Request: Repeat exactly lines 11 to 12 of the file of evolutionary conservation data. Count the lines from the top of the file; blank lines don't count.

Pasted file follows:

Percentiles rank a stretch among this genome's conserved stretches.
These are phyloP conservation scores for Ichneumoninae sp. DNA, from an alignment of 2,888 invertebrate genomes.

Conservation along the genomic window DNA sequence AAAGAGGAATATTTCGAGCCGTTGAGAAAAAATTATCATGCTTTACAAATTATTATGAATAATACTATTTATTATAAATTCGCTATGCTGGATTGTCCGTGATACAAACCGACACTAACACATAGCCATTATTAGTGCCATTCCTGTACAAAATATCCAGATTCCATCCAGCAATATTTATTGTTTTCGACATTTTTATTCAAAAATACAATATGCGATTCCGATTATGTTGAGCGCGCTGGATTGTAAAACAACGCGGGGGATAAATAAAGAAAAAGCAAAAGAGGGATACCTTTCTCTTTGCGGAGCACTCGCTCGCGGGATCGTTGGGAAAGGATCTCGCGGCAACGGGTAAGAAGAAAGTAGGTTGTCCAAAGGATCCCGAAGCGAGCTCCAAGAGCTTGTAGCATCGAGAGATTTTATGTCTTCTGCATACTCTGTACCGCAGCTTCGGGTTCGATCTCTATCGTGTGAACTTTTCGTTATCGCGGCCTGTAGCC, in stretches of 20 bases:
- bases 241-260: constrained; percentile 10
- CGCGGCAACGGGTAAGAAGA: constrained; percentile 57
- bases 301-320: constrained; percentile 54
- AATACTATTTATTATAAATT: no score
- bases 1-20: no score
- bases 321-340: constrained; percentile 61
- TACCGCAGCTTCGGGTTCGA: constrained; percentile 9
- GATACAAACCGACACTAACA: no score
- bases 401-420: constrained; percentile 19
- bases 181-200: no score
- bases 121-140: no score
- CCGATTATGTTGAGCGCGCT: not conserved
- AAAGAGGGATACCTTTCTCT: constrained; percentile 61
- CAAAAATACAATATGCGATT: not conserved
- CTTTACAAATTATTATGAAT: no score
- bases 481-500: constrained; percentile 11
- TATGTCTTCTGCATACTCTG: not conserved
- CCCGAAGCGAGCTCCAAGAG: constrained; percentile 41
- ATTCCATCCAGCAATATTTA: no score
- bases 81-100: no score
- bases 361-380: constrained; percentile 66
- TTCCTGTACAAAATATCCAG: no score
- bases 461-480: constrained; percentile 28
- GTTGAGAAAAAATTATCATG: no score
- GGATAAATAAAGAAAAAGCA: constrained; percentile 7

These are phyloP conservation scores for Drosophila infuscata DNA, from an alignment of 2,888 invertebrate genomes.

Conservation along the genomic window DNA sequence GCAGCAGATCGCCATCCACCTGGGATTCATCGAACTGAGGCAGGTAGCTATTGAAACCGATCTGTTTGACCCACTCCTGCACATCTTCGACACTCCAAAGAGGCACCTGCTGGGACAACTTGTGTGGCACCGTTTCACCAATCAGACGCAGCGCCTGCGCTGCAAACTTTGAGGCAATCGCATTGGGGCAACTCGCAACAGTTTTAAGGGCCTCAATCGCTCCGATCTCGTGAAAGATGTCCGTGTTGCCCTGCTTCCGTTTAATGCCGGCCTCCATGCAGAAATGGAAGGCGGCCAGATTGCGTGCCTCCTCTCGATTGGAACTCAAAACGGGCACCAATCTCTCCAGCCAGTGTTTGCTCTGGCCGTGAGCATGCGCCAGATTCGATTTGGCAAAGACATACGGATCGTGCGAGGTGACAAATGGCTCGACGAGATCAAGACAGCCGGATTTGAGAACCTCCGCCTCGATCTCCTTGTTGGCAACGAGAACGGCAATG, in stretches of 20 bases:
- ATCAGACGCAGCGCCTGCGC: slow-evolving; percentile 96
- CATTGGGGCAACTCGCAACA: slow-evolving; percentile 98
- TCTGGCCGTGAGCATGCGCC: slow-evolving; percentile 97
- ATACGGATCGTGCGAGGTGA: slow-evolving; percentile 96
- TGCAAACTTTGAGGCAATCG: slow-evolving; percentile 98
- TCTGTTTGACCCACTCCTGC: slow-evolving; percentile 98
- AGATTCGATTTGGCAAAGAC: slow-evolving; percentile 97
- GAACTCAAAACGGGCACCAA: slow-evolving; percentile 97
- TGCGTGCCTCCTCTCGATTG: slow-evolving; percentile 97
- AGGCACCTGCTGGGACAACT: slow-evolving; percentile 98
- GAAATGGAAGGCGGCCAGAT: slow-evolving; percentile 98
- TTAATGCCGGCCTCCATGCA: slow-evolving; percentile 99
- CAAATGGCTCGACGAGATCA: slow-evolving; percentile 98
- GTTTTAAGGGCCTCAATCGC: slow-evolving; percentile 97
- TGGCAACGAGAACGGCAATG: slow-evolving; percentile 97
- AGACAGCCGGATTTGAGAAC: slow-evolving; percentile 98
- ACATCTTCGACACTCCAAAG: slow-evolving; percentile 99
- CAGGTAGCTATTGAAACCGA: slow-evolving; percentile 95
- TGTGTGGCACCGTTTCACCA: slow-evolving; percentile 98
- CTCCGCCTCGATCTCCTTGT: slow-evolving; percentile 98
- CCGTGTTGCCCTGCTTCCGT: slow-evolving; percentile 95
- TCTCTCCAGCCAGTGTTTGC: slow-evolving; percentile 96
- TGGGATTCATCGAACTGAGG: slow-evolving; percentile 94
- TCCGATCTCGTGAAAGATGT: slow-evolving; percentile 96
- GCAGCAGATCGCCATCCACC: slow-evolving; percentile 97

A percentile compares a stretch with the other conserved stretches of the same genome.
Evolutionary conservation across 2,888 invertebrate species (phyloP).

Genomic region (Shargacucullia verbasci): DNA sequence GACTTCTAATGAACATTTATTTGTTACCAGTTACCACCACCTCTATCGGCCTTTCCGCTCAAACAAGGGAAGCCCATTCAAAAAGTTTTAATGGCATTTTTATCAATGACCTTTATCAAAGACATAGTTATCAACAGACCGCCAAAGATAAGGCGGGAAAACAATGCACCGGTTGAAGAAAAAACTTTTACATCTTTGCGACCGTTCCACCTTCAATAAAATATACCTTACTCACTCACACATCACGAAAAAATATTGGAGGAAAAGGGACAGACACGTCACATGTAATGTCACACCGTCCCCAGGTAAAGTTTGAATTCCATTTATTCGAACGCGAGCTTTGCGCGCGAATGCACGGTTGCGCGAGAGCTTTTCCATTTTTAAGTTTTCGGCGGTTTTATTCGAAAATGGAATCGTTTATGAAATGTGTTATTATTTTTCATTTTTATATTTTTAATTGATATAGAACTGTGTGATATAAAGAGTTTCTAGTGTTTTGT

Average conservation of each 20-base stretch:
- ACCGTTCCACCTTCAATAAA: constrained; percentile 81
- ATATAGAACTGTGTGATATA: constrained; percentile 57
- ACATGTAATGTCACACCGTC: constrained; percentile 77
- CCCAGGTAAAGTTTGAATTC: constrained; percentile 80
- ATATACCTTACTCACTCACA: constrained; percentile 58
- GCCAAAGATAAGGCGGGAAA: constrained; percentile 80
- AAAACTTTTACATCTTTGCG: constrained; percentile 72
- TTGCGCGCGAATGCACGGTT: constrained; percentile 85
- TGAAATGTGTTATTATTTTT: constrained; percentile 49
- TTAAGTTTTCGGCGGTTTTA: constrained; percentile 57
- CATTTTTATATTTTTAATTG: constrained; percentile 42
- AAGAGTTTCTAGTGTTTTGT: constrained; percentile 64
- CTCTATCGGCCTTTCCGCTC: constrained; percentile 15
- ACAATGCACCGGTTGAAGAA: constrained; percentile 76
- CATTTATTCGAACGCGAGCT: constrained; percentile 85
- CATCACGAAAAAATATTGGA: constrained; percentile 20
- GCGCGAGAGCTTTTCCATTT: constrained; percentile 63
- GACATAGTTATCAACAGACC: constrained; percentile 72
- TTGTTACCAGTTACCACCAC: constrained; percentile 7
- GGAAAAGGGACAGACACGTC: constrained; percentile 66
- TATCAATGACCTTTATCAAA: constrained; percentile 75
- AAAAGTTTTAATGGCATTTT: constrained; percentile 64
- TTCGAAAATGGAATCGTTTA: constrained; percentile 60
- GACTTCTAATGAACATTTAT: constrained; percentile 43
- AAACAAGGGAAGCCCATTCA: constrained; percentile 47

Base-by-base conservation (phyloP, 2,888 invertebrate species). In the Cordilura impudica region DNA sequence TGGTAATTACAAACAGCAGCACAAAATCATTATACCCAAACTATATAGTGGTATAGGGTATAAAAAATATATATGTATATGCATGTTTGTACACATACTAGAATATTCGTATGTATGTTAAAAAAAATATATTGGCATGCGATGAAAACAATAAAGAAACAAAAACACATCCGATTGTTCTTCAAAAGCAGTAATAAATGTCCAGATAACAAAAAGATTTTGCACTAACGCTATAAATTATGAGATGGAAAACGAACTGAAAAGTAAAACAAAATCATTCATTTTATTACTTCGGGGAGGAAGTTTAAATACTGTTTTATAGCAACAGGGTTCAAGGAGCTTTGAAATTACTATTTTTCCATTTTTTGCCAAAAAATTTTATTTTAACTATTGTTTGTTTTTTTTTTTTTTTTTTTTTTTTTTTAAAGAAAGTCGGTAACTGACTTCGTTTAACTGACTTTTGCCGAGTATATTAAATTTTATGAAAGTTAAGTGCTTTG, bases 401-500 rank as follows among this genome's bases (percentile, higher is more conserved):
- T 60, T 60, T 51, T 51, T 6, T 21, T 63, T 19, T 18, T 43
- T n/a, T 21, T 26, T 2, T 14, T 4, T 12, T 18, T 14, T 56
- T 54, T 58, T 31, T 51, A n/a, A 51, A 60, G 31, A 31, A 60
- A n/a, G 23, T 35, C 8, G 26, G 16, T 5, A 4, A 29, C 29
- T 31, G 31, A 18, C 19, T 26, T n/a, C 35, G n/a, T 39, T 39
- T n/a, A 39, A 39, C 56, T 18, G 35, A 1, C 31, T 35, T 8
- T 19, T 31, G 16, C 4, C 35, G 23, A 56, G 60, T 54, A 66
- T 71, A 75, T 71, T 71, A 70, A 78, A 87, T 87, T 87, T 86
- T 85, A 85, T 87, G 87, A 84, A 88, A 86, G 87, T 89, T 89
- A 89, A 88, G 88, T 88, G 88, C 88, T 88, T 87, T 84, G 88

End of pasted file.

- GATACAAACCGACACTAACA: no score
- bases 401-420: constrained; percentile 19